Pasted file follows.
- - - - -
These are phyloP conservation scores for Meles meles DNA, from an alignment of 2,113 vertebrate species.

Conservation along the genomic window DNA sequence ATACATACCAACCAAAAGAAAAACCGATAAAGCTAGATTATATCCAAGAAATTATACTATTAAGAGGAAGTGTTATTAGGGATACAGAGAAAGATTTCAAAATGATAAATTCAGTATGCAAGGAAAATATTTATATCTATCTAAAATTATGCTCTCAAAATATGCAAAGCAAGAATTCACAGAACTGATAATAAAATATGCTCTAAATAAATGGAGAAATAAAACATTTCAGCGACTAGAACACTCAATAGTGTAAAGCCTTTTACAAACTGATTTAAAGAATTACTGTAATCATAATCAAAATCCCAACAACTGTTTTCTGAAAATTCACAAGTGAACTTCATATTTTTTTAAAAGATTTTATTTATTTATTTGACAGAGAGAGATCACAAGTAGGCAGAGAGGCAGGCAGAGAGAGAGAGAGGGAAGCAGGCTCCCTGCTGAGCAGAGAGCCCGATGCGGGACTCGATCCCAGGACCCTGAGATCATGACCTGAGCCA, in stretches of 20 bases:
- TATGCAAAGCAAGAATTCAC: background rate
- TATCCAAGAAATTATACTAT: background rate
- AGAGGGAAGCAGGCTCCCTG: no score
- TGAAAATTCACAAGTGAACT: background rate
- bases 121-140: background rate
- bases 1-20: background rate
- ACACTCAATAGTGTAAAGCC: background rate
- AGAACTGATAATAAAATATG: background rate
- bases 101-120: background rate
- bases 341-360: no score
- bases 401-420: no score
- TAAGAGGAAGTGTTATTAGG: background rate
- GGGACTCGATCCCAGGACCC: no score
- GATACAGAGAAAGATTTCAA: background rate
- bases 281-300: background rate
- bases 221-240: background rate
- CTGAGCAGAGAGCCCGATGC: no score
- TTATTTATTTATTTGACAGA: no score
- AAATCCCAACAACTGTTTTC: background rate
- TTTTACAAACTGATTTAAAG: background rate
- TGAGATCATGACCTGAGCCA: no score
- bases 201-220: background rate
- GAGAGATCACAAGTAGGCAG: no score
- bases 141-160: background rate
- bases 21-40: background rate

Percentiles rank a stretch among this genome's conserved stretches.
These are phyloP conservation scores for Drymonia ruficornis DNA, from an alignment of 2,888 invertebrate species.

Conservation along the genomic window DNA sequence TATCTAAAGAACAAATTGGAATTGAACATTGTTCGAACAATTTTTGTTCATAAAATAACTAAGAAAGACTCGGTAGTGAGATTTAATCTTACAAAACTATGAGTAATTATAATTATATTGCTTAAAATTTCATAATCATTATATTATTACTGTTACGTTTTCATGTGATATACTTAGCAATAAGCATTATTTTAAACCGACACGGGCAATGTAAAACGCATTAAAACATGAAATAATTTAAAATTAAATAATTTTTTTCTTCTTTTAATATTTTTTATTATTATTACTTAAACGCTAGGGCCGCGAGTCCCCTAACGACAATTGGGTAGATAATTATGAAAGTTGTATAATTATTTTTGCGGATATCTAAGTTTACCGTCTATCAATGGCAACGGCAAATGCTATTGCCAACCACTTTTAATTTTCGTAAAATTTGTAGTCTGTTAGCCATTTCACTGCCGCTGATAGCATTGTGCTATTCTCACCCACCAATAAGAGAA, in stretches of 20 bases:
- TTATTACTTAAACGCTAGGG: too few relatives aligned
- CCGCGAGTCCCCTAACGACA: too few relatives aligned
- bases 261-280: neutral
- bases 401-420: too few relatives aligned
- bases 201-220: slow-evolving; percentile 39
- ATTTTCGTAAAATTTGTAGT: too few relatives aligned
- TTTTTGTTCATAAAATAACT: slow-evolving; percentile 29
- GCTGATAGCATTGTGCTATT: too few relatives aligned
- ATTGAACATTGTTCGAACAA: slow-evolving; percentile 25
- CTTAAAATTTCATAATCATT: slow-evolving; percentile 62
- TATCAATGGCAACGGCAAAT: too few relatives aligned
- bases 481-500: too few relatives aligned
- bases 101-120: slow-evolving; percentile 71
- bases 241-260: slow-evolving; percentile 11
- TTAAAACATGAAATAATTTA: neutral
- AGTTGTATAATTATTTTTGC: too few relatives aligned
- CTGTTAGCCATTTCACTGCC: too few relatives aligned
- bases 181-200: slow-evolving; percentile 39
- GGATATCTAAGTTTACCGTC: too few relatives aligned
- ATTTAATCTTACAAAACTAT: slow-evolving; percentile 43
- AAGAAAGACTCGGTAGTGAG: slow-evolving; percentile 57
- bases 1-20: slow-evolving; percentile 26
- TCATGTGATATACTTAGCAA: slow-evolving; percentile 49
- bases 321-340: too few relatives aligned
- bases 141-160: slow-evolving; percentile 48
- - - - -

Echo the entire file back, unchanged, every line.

These are phyloP conservation scores for Meles meles DNA, from an alignment of 2,113 vertebrate species.

Conservation along the genomic window DNA sequence ATACATACCAACCAAAAGAAAAACCGATAAAGCTAGATTATATCCAAGAAATTATACTATTAAGAGGAAGTGTTATTAGGGATACAGAGAAAGATTTCAAAATGATAAATTCAGTATGCAAGGAAAATATTTATATCTATCTAAAATTATGCTCTCAAAATATGCAAAGCAAGAATTCACAGAACTGATAATAAAATATGCTCTAAATAAATGGAGAAATAAAACATTTCAGCGACTAGAACACTCAATAGTGTAAAGCCTTTTACAAACTGATTTAAAGAATTACTGTAATCATAATCAAAATCCCAACAACTGTTTTCTGAAAATTCACAAGTGAACTTCATATTTTTTTAAAAGATTTTATTTATTTATTTGACAGAGAGAGATCACAAGTAGGCAGAGAGGCAGGCAGAGAGAGAGAGAGGGAAGCAGGCTCCCTGCTGAGCAGAGAGCCCGATGCGGGACTCGATCCCAGGACCCTGAGATCATGACCTGAGCCA, in stretches of 20 bases:
- TATGCAAAGCAAGAATTCAC: background rate
- TATCCAAGAAATTATACTAT: background rate
- AGAGGGAAGCAGGCTCCCTG: no score
- TGAAAATTCACAAGTGAACT: background rate
- bases 121-140: background rate
- bases 1-20: background rate
- ACACTCAATAGTGTAAAGCC: background rate
- AGAACTGATAATAAAATATG: background rate
- bases 101-120: background rate
- bases 341-360: no score
- bases 401-420: no score
- TAAGAGGAAGTGTTATTAGG: background rate
- GGGACTCGATCCCAGGACCC: no score
- GATACAGAGAAAGATTTCAA: background rate
- bases 281-300: background rate
- bases 221-240: background rate
- CTGAGCAGAGAGCCCGATGC: no score
- TTATTTATTTATTTGACAGA: no score
- AAATCCCAACAACTGTTTTC: background rate
- TTTTACAAACTGATTTAAAG: background rate
- TGAGATCATGACCTGAGCCA: no score
- bases 201-220: background rate
- GAGAGATCACAAGTAGGCAG: no score
- bases 141-160: background rate
- bases 21-40: background rate

Percentiles rank a stretch among this genome's conserved stretches.
These are phyloP conservation scores for Drymonia ruficornis DNA, from an alignment of 2,888 invertebrate species.

Conservation along the genomic window DNA sequence TATCTAAAGAACAAATTGGAATTGAACATTGTTCGAACAATTTTTGTTCATAAAATAACTAAGAAAGACTCGGTAGTGAGATTTAATCTTACAAAACTATGAGTAATTATAATTATATTGCTTAAAATTTCATAATCATTATATTATTACTGTTACGTTTTCATGTGATATACTTAGCAATAAGCATTATTTTAAACCGACACGGGCAATGTAAAACGCATTAAAACATGAAATAATTTAAAATTAAATAATTTTTTTCTTCTTTTAATATTTTTTATTATTATTACTTAAACGCTAGGGCCGCGAGTCCCCTAACGACAATTGGGTAGATAATTATGAAAGTTGTATAATTATTTTTGCGGATATCTAAGTTTACCGTCTATCAATGGCAACGGCAAATGCTATTGCCAACCACTTTTAATTTTCGTAAAATTTGTAGTCTGTTAGCCATTTCACTGCCGCTGATAGCATTGTGCTATTCTCACCCACCAATAAGAGAA, in stretches of 20 bases:
- TTATTACTTAAACGCTAGGG: too few relatives aligned
- CCGCGAGTCCCCTAACGACA: too few relatives aligned
- bases 261-280: neutral
- bases 401-420: too few relatives aligned
- bases 201-220: slow-evolving; percentile 39
- ATTTTCGTAAAATTTGTAGT: too few relatives aligned
- TTTTTGTTCATAAAATAACT: slow-evolving; percentile 29
- GCTGATAGCATTGTGCTATT: too few relatives aligned
- ATTGAACATTGTTCGAACAA: slow-evolving; percentile 25
- CTTAAAATTTCATAATCATT: slow-evolving; percentile 62
- TATCAATGGCAACGGCAAAT: too few relatives aligned
- bases 481-500: too few relatives aligned
- bases 101-120: slow-evolving; percentile 71
- bases 241-260: slow-evolving; percentile 11
- TTAAAACATGAAATAATTTA: neutral
- AGTTGTATAATTATTTTTGC: too few relatives aligned
- CTGTTAGCCATTTCACTGCC: too few relatives aligned
- bases 181-200: slow-evolving; percentile 39
- GGATATCTAAGTTTACCGTC: too few relatives aligned
- ATTTAATCTTACAAAACTAT: slow-evolving; percentile 43
- AAGAAAGACTCGGTAGTGAG: slow-evolving; percentile 57
- bases 1-20: slow-evolving; percentile 26
- TCATGTGATATACTTAGCAA: slow-evolving; percentile 49
- bases 321-340: too few relatives aligned
- bases 141-160: slow-evolving; percentile 48